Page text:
Biomimetic solar cells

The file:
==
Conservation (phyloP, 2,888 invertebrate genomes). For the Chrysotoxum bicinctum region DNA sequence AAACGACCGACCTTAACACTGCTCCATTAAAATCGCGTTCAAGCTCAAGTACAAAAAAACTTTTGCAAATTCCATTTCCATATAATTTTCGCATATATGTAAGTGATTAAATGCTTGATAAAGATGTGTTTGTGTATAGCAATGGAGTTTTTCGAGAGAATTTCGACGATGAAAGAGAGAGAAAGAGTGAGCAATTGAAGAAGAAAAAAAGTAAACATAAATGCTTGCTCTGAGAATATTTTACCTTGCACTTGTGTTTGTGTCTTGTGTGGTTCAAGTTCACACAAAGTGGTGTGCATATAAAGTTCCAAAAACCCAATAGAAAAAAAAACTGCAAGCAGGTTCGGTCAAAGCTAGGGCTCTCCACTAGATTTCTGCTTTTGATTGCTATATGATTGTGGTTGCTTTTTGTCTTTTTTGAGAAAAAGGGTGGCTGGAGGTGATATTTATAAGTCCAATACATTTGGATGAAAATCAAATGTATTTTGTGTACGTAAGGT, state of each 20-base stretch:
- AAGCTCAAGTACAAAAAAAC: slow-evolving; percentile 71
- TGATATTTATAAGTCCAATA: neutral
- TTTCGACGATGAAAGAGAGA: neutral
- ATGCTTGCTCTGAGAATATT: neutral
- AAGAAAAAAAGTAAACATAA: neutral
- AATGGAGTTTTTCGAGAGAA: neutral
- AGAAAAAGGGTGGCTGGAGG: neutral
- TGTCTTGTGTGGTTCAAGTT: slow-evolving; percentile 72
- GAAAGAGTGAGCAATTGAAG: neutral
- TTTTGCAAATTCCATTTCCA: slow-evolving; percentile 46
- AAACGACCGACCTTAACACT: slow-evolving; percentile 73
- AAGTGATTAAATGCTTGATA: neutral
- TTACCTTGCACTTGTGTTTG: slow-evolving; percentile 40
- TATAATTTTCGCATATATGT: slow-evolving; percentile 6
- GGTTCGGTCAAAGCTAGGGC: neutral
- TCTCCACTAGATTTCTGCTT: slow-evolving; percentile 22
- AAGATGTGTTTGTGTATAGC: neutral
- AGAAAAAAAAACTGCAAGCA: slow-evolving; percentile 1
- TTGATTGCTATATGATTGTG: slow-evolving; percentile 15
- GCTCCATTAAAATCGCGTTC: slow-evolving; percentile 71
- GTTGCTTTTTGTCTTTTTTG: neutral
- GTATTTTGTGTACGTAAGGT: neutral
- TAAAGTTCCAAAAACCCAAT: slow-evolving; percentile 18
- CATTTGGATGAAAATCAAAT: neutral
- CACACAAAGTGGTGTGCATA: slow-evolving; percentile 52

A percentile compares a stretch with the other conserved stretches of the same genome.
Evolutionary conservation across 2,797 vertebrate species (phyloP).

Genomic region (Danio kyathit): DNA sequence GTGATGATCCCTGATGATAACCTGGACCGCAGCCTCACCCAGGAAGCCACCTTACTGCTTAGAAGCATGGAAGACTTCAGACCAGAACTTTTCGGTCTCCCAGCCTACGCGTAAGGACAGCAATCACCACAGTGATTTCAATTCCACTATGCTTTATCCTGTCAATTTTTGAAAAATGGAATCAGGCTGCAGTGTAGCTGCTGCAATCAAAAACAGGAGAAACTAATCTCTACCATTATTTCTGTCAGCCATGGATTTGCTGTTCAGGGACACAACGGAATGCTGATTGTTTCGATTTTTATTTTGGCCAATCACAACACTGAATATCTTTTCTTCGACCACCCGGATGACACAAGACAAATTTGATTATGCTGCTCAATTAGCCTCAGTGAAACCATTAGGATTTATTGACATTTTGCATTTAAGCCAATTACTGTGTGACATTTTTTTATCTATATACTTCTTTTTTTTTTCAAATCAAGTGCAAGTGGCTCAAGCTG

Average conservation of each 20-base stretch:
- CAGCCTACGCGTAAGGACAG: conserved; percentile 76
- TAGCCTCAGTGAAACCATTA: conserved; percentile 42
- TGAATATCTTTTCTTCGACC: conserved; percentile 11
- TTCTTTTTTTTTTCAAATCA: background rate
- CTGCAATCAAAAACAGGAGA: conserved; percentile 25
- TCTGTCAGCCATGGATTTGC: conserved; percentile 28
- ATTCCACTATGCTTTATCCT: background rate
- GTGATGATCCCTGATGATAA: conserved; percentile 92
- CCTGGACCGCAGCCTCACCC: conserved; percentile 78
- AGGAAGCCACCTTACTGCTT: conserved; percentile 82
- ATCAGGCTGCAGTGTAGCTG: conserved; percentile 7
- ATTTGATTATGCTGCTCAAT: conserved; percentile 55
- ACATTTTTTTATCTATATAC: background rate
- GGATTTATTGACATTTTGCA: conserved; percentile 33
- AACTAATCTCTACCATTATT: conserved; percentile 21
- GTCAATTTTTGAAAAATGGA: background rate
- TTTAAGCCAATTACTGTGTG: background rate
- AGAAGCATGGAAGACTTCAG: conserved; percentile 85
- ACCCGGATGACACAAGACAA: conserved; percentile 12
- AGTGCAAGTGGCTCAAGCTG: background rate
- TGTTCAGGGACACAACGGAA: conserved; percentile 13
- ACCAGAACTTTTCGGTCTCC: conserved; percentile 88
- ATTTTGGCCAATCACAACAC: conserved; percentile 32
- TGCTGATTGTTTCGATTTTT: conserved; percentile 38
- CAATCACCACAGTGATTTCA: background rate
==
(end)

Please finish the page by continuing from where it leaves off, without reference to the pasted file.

Eco friendly energy resources are becoming important due to the predicted oil depletion and soared CO2 emission. Of available alternatives, solar energy finds special attention due to its vast availability and high power density of 1000 watts per square meter. Various mechanisms have been carefully employed to harvest the solar power including semiconductor silicon based photovoltaic, inorganic/organic dye sensitized or bulk heterojunction solar devices. Some of the latter devices utilize donor-acceptor supramolecular systems designed based on natural photosynthesis. Here, self-assembly of energy donor and acceptor is proved to be an important criterion. In the present study, we demonstrate an elegant method of self-assembly to modify TiO2 surface using coordinating ligands followed by immobilization of a variety of photosensitizers and dyads. This method, in addition of testing the photoelectrochemical behavior of simple zinc tetrapyrroles also allows us to introduce fairly complex structures involving more than one donor and/or acceptor entities. As will be demonstrated, of all macrocycles studied, a biomimetic zinc porphyrin-ferrocene dyad markedly improves the current-voltage performance of the photoelectrochemical cell due to an electron transfer-hole migration mechanism. Incident photon-to-current efficiency value up to 37%, highest value reported for this type of devices is obtained for the electrode modified with the dyad, highlighting the importance of photocells built based on biomimetic principles for efficient harvesting of solar energy.